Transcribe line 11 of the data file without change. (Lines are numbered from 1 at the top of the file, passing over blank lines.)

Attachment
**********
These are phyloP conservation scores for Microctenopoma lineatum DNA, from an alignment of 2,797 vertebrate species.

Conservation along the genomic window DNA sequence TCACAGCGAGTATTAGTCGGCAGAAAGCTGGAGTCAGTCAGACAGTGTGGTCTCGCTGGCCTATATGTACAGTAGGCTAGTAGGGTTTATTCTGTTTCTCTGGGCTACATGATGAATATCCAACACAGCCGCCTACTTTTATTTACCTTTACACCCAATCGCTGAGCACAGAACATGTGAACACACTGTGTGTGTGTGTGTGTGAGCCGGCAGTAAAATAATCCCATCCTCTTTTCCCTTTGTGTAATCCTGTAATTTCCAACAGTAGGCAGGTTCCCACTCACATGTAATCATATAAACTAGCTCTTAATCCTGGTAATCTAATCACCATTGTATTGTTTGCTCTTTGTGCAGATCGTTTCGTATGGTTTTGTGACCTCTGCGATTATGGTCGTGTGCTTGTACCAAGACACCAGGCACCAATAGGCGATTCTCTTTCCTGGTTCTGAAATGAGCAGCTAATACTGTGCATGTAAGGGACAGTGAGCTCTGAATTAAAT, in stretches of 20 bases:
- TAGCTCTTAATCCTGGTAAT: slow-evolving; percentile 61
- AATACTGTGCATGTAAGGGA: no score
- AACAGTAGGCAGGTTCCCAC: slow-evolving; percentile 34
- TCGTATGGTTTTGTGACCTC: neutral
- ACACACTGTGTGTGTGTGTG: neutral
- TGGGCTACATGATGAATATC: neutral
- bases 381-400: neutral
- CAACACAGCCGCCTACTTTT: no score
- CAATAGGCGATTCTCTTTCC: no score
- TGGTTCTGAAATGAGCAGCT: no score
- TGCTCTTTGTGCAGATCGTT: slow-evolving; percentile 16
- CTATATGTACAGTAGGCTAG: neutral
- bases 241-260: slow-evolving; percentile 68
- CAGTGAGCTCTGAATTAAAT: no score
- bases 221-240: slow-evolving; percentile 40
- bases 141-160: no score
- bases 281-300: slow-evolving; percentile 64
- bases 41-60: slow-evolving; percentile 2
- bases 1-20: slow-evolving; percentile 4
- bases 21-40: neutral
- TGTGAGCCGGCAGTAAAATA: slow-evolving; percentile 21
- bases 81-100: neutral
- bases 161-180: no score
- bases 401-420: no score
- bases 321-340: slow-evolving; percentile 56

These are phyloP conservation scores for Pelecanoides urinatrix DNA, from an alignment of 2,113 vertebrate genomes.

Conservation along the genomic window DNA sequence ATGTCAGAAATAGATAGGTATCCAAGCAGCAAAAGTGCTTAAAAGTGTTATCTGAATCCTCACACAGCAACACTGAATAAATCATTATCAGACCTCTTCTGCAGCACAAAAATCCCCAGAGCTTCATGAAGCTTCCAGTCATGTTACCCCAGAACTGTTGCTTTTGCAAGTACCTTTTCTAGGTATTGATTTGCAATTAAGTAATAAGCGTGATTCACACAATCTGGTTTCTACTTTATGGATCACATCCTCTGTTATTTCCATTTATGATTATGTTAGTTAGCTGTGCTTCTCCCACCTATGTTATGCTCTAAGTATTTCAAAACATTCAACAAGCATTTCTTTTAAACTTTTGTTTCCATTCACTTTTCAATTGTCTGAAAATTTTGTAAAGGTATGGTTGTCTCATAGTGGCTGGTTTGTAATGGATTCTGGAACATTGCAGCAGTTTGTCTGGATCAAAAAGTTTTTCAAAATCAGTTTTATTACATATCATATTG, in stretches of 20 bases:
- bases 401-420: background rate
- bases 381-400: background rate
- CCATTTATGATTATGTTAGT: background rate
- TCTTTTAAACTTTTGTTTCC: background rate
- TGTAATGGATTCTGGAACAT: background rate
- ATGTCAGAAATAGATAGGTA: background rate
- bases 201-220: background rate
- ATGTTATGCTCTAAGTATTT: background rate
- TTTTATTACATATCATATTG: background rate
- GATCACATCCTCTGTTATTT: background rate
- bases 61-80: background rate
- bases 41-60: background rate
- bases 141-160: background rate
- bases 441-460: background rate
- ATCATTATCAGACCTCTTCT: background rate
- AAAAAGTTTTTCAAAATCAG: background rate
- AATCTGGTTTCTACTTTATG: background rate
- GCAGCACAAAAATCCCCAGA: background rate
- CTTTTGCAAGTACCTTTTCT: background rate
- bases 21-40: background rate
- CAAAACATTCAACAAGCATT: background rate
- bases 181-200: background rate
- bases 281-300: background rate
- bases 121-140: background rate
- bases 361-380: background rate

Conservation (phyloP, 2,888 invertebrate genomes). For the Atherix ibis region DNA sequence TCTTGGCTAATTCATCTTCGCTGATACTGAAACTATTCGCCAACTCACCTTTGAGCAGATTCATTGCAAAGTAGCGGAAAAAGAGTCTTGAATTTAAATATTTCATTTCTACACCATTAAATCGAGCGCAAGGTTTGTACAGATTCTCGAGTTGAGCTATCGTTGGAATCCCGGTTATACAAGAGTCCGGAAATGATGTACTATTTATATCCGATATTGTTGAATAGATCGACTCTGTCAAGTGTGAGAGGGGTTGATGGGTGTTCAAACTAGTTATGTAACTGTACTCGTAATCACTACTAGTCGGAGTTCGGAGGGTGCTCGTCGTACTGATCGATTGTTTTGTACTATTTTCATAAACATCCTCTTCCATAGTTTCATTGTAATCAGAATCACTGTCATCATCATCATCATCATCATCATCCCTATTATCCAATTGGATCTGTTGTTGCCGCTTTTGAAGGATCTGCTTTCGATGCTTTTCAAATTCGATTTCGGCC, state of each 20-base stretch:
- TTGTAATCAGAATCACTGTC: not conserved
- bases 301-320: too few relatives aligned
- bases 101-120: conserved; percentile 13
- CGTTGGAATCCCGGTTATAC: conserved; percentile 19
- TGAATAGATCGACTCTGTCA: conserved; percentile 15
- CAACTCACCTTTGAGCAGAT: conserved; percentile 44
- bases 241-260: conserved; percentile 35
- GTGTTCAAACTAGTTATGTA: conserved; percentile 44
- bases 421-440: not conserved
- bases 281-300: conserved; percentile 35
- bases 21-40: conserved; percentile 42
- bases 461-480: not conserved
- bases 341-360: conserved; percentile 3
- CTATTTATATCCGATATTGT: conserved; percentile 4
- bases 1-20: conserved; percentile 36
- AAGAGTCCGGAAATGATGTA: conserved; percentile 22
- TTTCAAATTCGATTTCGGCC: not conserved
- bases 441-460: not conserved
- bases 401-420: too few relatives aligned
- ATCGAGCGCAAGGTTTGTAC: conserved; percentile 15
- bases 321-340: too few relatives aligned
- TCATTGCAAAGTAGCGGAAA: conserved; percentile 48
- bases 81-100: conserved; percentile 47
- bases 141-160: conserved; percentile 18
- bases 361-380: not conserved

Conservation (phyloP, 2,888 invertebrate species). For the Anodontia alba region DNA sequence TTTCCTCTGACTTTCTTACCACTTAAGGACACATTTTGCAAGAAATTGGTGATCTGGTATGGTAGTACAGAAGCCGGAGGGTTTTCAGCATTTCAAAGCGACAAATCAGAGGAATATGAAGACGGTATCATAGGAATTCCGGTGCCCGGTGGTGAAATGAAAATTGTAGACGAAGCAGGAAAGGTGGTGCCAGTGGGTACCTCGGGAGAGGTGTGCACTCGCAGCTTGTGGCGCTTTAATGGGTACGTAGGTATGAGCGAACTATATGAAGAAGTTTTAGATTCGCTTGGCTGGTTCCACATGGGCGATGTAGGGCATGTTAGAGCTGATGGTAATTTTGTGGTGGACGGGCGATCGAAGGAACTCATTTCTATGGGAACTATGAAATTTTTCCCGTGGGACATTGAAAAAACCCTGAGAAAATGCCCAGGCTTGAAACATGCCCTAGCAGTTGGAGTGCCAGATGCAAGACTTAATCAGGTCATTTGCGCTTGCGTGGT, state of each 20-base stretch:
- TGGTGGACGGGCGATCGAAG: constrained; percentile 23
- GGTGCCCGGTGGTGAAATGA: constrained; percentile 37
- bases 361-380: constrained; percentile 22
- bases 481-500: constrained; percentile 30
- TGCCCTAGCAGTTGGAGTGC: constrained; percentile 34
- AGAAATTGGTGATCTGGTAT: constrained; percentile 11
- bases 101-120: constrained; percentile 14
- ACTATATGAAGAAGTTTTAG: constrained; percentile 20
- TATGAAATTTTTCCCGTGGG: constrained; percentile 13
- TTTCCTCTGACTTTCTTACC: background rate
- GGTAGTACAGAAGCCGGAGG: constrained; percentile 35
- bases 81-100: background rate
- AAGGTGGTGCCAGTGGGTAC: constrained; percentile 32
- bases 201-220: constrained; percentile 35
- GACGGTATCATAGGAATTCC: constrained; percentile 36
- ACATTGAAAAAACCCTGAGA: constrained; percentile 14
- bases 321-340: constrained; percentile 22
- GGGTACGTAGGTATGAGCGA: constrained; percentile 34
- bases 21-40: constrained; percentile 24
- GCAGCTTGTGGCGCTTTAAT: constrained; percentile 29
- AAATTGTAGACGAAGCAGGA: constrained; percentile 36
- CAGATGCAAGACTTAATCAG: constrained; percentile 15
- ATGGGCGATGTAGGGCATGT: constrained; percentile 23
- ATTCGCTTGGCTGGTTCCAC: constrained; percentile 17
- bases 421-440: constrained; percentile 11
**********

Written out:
- CAATAGGCGATTCTCTTTCC: no score